In the previous post, we looked at Antarctica and some of the reasons why it is such an important source of clues about earth's ancient past. Specifically, there is evidence in the remains of animals and plants that Antarctica was once home to temperate species that could not possibly survive there in the climate of today.
Even if we assume that earth's climate was once much warmer than it is today, it is difficult to argue that regions well within the Antarctic Circle could have supported abundant plants and animals -- the low angle of the sunlight when it is present, and the complete absence of sunlight during the winter, would make such regions inhospitable even on a relatively warmer earth.
Similar fossils of plants and animals have also been found far to the north, well within the Arctic Circle, on islands of the Canadian Arctic Archipelago very close to Greenland. For decades, scientists have studied and written about the extensive remains of forests and animal life on Ellesmere Island and Axel Heiberg Island. This article from the Review of Paleobotany and Palynology describes the remains of "extensive forests in areas which today support only tundra."
The report describes evidence of several generations of pines and metasequoias, extensive forest floor leaf litter, flowering plants, ginkgo trees and two species of magnolias! Other reports have described the remains of crocodilian reptiles, apes, dinosaurs, and evidence of swamps.
The conventional explanation for all this evidence is that the earth has simply experienced lots of climate change over the eons, and was simply much warmer hundreds of millions of years ago. However, as noted previously, some of the wood from Antarctic regions is not even fossilized and still burns and floats -- if the earth has experienced slow climate change over millions of years, we would expect any non-fossilized wood to have rotted away long before the ice sheets arrived. It's not as though the climate supported trees one day and the next day turned to sub-zero temperatures and grew massive sheets of ice. Normal wood would decay during the transitional period of years.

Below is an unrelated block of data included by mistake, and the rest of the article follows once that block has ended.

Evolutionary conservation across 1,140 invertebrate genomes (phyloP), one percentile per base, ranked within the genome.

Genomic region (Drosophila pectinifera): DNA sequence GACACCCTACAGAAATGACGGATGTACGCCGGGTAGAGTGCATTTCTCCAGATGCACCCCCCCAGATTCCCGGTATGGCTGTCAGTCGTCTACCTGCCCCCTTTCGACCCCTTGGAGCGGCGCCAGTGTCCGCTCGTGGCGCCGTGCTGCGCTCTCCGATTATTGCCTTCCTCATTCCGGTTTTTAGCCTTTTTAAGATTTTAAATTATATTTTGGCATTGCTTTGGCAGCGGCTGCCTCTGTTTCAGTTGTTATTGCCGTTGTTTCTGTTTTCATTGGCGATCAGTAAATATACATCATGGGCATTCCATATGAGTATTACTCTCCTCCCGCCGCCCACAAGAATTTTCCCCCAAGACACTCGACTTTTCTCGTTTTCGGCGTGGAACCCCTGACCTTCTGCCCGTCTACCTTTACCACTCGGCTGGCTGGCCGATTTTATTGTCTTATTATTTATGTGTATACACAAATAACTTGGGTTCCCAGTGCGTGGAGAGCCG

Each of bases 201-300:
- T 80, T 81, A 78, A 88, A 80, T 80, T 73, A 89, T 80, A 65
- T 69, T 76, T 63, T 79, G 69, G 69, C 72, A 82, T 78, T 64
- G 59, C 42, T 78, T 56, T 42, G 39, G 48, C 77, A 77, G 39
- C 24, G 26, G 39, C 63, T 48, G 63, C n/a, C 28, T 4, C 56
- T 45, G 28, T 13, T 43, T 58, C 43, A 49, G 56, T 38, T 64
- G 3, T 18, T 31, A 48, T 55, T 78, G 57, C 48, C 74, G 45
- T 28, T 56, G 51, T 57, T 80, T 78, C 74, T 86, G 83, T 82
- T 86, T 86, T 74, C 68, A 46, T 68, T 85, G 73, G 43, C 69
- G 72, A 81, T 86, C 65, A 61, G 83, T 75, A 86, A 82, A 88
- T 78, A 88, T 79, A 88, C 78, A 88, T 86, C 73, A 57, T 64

Because the conventional paradigm refuses to entertain catastrophic explanations, it has been left to outsiders to try to connect the dots. Rand and Rose Flem-Ath have recognized the significant problems to conventional theory posed by the evidence in the Arctic and the Antarctic and have put forward an alternative theory first introduced by Professor Charles Hapgood (1904 - 1982). This theory, called the earth-crust displacement theory, proposes a mechanism whereby the crust of the earth could actually shift in response to powerful forces of physics, and this could have moved regions that were formerly outside of the Arctic and Antarctic Circles into those much colder regions.
In a fascinating interview on Red Ice Radio in August of 2009, Rand Flem-Ath explained this theory and how it would explain not only the mysteries of the Arctic fossils but also the legends found in cultures around the world of a lost island homeland, which the Flem-Aths believe could have been Antarctica and which could have been the origin of Plato's description of Atlantis. To hear the first hour of the interview as a podcast, look for the orange "RSS" button under the word "Subscribe" on the interview page (or go to the iTunes store and search for Red Ice Radio under the podcast section), or subscribe to Red Ice Creations to get access to both hours of the interview as well as all the archives of interviews for the past five years.